“Luxembourg and other EU countries are serving McDonald’s a happy meal with tax loopholes, and taxpayers must pay the bill”

So said Sven Giegold, a Green Party MEP upon learning that the European Commission has dropped its investigation into McDonald’s “double non-taxation” agreement with the Luxembourg tax authorities concluding that the non-taxation of McDonald’s profits in Luxembourg does not amount to illegal state aid, but rather derives from a difference in US and Luxembourg tax laws.

The decision came after a three-year long investigation, part of its crackdown against illegal ‘sweetheart’ deals between EU governments and multinationals that has resulted in Apple, Starbucks and Fiat paying billions of euros in back taxes.

The investigation had focused on McDonald’s Luxembourg-based subsidiary Europe Franchising which receives royalties from franchisees in Europe, Ukraine and Russia.

McDonald’s Europe Franchising is a subsidiary of McDonald’s Corporation, based in the United States. The company is tax resident in Luxembourg and has two branches, one in the US and the other in Switzerland.

Luxembourg in a 2009 tax ruling said the company did not have to pay corporate taxes as its profits would be taxed in the United States. In a second tax ruling, the Grand Duchy said that the company was no longer required to prove that its royalty income was subject to U.S. taxation.

Announcing the conclusion of the investigation, the Commission McDonald’s tax deal with the Luxembourg tax authorities was in line with national tax laws and the Luxembourg-U.S. double taxation treaty.

Commissioner Margrethe Vestager, in an accompanying press release, said:

“Our in-depth investigation has shown that the reason for double non-taxation in this case is a mismatch between Luxembourg and U.S. tax laws, and not a special treatment by Luxembourg. Therefore, Luxembourg did not break EU state aid rules,”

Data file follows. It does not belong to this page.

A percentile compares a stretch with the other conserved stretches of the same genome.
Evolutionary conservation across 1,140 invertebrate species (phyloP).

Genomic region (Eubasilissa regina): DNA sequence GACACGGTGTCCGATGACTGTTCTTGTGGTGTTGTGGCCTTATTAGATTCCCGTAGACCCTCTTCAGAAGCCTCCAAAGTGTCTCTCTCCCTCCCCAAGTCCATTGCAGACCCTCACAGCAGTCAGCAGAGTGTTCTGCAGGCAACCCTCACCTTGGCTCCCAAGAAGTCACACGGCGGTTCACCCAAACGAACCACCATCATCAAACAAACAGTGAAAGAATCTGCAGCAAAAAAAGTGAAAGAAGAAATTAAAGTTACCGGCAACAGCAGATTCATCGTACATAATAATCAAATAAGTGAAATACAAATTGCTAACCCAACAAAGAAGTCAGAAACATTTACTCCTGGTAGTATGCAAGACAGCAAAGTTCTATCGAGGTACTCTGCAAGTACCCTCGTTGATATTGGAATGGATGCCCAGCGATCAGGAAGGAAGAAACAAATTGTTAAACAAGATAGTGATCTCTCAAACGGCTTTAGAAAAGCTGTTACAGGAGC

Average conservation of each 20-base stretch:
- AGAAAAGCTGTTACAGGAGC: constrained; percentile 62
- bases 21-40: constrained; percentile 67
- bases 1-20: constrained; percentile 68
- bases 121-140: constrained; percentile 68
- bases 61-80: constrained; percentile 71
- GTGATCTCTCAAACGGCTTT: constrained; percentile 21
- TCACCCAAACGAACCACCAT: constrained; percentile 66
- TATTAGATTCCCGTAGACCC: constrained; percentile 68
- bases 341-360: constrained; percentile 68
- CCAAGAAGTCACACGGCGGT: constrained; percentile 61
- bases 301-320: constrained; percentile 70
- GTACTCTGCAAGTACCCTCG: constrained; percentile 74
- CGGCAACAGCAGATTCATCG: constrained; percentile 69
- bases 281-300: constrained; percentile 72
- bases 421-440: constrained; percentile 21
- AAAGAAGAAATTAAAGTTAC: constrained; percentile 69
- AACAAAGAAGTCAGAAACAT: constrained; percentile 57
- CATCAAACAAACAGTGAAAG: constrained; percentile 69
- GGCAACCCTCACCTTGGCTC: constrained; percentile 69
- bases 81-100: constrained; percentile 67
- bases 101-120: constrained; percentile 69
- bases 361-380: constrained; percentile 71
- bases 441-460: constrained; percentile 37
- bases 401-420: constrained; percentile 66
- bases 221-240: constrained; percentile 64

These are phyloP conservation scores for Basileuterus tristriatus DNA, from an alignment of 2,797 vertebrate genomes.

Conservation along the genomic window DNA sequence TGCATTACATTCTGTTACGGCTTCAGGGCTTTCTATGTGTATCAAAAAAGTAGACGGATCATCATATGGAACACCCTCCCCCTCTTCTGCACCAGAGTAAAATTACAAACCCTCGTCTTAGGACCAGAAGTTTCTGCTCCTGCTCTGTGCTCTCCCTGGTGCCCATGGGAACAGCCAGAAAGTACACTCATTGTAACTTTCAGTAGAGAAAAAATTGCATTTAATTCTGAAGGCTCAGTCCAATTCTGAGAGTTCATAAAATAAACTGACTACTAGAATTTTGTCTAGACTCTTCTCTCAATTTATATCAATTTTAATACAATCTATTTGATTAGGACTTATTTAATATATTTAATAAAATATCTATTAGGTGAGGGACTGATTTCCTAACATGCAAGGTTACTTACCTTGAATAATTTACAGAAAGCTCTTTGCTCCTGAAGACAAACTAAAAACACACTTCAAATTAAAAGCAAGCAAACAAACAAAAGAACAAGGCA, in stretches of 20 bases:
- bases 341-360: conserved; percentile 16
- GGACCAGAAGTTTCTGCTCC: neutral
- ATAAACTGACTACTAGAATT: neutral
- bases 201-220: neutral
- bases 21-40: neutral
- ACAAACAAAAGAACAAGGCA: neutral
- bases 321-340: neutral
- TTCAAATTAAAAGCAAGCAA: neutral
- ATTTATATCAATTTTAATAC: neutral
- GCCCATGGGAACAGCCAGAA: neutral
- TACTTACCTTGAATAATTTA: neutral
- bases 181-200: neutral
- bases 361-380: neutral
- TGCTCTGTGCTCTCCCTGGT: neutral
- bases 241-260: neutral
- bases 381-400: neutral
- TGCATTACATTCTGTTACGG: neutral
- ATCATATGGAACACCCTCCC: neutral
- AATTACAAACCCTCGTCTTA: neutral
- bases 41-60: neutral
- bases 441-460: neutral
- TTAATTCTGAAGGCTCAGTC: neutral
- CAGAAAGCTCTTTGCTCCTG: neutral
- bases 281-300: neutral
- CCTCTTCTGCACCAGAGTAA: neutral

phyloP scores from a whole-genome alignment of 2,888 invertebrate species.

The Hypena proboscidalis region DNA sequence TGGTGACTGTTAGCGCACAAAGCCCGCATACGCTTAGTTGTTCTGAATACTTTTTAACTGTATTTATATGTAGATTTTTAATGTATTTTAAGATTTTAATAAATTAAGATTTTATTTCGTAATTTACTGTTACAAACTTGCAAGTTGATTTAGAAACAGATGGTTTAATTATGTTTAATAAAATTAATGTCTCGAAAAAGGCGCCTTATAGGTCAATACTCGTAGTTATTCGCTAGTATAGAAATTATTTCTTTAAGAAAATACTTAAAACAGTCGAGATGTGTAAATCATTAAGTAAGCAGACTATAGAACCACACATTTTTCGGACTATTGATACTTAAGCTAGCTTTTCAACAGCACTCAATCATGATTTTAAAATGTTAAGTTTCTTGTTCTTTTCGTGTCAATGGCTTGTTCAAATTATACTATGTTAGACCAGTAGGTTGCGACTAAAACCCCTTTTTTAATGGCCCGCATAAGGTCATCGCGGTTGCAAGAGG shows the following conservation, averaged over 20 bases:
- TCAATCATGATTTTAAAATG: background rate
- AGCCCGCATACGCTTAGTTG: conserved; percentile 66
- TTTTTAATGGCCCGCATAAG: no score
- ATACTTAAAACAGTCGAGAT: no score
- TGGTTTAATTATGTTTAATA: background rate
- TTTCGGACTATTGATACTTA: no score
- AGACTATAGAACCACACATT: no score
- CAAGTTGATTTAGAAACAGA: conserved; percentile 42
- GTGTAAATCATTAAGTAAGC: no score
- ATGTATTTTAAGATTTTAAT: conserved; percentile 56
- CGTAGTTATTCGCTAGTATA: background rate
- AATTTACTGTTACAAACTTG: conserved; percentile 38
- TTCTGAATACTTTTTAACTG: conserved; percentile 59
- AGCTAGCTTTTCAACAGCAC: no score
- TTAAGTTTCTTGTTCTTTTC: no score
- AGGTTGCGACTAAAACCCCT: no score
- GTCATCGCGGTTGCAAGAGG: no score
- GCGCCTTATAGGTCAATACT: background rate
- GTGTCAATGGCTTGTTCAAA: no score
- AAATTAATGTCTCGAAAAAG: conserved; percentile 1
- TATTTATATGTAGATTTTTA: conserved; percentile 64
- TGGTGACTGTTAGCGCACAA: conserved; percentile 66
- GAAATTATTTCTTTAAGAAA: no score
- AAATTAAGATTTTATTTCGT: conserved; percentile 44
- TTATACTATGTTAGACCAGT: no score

“Of course, the fact remains that McDonald’s did not pay any taxes on these profits – and this is not how it should be from a tax fairness point of view,” she said.

Luxembourg said in a statement that it welcomed the Commission’s recognition of the steps it had taken to avoid similar cases in future. It had been ordered to claw back millions from Engie, Amazon, and Fiat in the last three years.

Responding McDondald’s also welcome the decision, stating;

“We pay the taxes that are owed and, from 2013-2017, McDonald’s companies paid more than $3 billion just in corporate income taxes in the European Union with an average tax rate approaching 29 percent”, adding;

“We will continue to invest in Europe and expect to create 50,000 new jobs over the next four years.”

In June this year, Luxembourg presented draft legislation to avoid double non-taxation.

The non-confidential versions of the decision will be made available under the case number SA.38945 in the State aid register on the Commission’s competition website once any confidentiality issues have been resolved.

Image courtesy of Pixaby licensed under Creative Commons CC0.


Since June 2013, the Commission has been investigating individual tax rulings of Member States under EU State aid rules. It extended this information inquiry to all Member States in December 2014.

Regarding investigations concerning tax rulings that have already been concluded by the Commission:

  • In October 2015, the Commission concluded that Luxembourg and the Netherlands had granted selective tax advantages to Fiat and Starbucks, respectively. As a result of these decisions, Luxembourg recovered €23.1 million from Fiat and the Netherlands recovered €25.7 million from Starbucks.
  • In January 2016, the Commission concluded that selective tax advantages granted by Belgium to at least 35 multinationals, mainly from the EU, under its “excess profit” tax scheme are illegal under EU State aid rules. The total amount of aid to be recovered from 35 companies is estimated at approximately €900 million, including interest. Belgium has already recovered over 90% of the aid.
  • In August 2016, the Commission concluded that Ireland granted undue tax benefits to Apple, which led to a recovery by Ireland of €14.3 billion.
  • In October 2017, the Commission concluded that Luxembourg granted undue tax benefits to Amazon, which led to a recovery by Luxembourg of €282.7 million.
  • In June 2018, the Commission concluded that Luxembourg granted undue tax benefits to Engie of around €120 million. The recovery procedure is still ongoing.

The Commission also has one ongoing in-depth investigation concerning tax rulings issued by the Netherlands in favour of Inter IKEA, and one investigation concerning a tax scheme for multinationals in the United Kingdom.